ANDREW couldn’t phone in sick. Despite his temperature, weak and trembling legs, nausea, dizziness and aches - classic symptoms of the ’flu raging through him, he couldn’t do what most of us would do, switch off the alarm, sink gratefully into the warmth of bed and wait for the storm to pass.

Dressing and going downstairs, shivering and shaking with each step, he pulled on a heavy coat still damp from the previous evening and, pausing only to down a couple of paracetamol in a glass of water, opened the back door and stepped out into the pre-dawn murk and sleet where livestock, oblivious to his suffering, cried out for his attention.

Three months later, with the ’flu gone and spring in the Monmouthshire air, things should have been much better. But one morning, while wheeling a barrow across the yard - a task so routine it was done on auto-pilot - the sky fell in on Andrew’s world and his life came crashing down.

’It suddenly felt as if someone had strapped a heavy weight to me. I stopped and for some reason I felt like crying. I tried to walk on but after a few paces it was as if the ground had turned to sponge. I can’t remember going back into the house but the next thing I knew I was sitting at the kitchen table. My wife had made me a cup of tea and was asking me a stream of questions, but all I wanted to do was stare out of the window.’

They don’t call it a ’Nervous breakdown’ any more. Nervous breakdown isn’t an actual medical term or a mental illness, but was once a commonly-used label for those overwhelmed by anxiety, depression or both.

In Andrew’s case, it took several weeks of combined medication and counselling to finally bring him out of the dark tunnel he had drifted down and back into the light where he could once again see a point in what filled his days.

Now, with tools learned through cognitive behaviour therapy, changes to his routine and a realisation that it is perfectly fine to ask for help, he is equipped to face the daily challenges of the life he was born into.

Andrew’s problem is not an isolated one. Speaking at this year’s Royal Welsh Show, Farmers Union of Wales president, Glyn Roberts said, ’One in four people will suffer with mental health problems in their lifetime, and sadly, agriculture carries the highest rate of suicide of any occupation. Concerns about the unpredictable weather, animal disease, support payments and the impact of Brexit are weighing on the minds of many farmers throughout Wales.

Mind Monmouthshire, a local charity autonomous from the national body, is staffed by people who live in the area and who ensure all funds raised are spent in the county.

This week, they launched their dedicated Farmers’ Project at Monmouthshire Livestock Market where project leader, Jaime Devine highlighted some of the reasons why those in the agricultural community are all too often falling through the safety net.

He stated, ’Farmers face excessive workloads, frequently working ifar longer than the accepted full-time norm of 37 hours per week. Holidays can be a rarity and as for sick pay? No such thing. Who has time to attend a GP appointment when there is lambing to be done, or milking to complete?

’The isolation that many farmers, and their families feel is another important issue. Spending extended periods of time alone can force a dip in a person’s mental health, yet for many who work in a rural setting, this is a forced hazard of the lifestyle.’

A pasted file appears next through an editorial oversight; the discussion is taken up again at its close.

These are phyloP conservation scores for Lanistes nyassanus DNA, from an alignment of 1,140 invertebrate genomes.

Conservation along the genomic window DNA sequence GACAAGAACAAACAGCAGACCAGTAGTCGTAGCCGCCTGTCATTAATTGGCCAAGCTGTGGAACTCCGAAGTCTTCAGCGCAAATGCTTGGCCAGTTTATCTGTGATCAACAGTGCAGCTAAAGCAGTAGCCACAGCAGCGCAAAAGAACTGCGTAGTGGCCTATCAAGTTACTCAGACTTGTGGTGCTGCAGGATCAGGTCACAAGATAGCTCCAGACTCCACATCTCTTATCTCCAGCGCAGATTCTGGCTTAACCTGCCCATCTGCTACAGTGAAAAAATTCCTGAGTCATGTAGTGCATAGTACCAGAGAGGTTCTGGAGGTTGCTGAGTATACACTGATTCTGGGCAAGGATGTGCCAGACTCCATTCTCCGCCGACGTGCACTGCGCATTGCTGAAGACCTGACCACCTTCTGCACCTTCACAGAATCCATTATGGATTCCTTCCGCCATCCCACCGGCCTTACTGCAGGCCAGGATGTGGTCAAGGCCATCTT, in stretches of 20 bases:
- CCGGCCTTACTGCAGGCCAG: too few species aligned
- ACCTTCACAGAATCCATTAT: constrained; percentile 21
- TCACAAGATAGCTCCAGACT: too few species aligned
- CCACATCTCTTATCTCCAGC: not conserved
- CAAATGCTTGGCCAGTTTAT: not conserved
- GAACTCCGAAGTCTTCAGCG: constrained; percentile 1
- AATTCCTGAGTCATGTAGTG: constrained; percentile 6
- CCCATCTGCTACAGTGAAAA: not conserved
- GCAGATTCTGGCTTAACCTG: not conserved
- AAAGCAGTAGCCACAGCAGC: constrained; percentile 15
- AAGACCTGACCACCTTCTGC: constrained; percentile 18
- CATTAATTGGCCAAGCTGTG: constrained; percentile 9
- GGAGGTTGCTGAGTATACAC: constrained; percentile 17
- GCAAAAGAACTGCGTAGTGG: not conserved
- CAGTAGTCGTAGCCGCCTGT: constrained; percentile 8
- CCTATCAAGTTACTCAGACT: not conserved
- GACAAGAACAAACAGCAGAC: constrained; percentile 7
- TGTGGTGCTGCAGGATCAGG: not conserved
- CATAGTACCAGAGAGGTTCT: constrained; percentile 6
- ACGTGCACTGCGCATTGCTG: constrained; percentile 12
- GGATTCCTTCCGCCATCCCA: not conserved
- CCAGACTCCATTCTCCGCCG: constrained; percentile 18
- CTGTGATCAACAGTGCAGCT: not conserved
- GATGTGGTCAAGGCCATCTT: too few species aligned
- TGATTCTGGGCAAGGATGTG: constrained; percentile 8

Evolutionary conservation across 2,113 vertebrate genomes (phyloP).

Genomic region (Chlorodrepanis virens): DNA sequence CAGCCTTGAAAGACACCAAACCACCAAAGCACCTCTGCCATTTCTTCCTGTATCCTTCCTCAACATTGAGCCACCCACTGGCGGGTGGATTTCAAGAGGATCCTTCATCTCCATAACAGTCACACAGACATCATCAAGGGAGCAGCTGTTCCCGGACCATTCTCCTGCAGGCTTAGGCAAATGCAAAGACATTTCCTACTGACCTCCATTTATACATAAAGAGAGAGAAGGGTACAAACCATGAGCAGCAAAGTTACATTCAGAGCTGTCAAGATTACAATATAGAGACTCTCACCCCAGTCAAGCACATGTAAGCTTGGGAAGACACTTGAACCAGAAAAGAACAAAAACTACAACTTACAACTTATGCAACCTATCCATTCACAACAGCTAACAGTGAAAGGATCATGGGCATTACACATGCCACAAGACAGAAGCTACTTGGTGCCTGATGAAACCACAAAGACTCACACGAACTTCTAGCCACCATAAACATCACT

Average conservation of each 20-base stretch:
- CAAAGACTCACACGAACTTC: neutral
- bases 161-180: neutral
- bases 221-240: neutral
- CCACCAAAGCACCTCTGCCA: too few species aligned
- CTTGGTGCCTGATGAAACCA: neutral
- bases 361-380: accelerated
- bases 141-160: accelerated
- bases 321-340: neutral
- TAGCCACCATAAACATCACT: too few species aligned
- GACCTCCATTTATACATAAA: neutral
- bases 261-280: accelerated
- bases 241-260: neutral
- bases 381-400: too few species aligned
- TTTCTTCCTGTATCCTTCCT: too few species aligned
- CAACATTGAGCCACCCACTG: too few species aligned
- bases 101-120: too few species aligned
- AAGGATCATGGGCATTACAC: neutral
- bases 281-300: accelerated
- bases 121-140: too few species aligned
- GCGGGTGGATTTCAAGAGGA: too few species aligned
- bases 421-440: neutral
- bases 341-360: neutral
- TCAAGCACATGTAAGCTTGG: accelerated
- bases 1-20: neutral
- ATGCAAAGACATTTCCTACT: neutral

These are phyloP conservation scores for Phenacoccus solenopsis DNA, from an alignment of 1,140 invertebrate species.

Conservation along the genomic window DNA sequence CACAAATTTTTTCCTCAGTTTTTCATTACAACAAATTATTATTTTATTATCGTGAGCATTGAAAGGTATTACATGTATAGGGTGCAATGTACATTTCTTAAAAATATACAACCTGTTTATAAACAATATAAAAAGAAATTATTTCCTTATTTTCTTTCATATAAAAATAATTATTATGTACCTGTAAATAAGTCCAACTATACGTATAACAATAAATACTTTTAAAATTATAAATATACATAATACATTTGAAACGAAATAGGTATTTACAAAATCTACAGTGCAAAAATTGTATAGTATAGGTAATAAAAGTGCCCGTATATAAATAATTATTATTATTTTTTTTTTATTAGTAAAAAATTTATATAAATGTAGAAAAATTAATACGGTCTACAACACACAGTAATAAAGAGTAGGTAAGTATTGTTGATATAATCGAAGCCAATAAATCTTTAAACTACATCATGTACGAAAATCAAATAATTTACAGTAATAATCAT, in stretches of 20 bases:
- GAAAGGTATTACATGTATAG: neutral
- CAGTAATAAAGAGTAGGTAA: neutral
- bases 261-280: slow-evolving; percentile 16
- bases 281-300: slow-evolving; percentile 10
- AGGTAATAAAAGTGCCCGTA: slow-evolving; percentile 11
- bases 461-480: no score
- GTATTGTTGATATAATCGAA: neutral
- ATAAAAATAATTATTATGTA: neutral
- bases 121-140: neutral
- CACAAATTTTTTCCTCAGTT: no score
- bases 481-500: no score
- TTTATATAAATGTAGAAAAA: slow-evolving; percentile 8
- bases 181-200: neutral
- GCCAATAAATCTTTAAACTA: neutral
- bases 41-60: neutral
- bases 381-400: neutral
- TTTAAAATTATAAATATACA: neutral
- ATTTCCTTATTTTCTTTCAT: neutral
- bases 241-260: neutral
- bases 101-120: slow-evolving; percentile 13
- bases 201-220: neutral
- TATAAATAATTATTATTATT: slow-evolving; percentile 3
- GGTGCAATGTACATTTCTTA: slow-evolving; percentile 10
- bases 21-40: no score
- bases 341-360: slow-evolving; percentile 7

Lorraine O’Neill’s sheep graze on land which straddles the border of Monmouthshire and Blaenau Gwent. Partner, Pat works in London and comes home only on weekends and so from Monday to late Friday, Lorraine rarely sees another friendly face.

’People think it’s idyllic and Pat’s friends in London never tire of telling him how lucky he is to be having somewhere as amazing as this to call home, but the only way we can survive in the present climate is for him to earn the extra by working away.’

Lorraine drives 35 minutes to take her daughter, Molly, 7, to school each morning and the same to collect her, but the demands of the job mean there is little time to stop and chat to other parents.

’I speak to friends online and share pictures and our news but when Molly is off school I see no one from one weekend to the next, we are so far out here and the road is pretty bad. If you haven’t got a 4x4 you will struggle.’

’It’s not fair on Molly either so she often goes to stay with her auntie, uncle and cousins town, which means I have no one but the sheep. I know it is taking its toll, I feel permanently tired and stressed. nobody has been listening. The countryside is crying.’

Farmers and farming families are known for their resilience; however, the reluctance to seek help is something that concerns organisations such as Mind Monmouthshire. Jaime says, ’Mind Monmouthshire exists in a county which is predominantly rural, yet the farming population are not accessing our services.

Research shows that traditional sources of help are not easy for those in the farming community to access.’

FUW’s Glyn Roberts said, ’Coupled with the loneliness and isolation that comes with farming means that farmers and agricultural workers are highly susceptible to poor mental wellbeing.

’Failing to deal with that could lead to all sorts of issues, such as the farm running inefficiently, a serious injury, relationship breakdowns, poor physical health and, even worse, it could lead to suicide.’

Mind Monmouthshire’s Jaime added, ’We aim to create an independent, safe environment where farmers and their families can discuss their concerns around their own emotions and practical issues. This will be a totally confidential service and anything told to the support worker would be listened to without judgement. The details of what we can offer are all on the Mind Monmouthshire website or by calling 01873 858275.’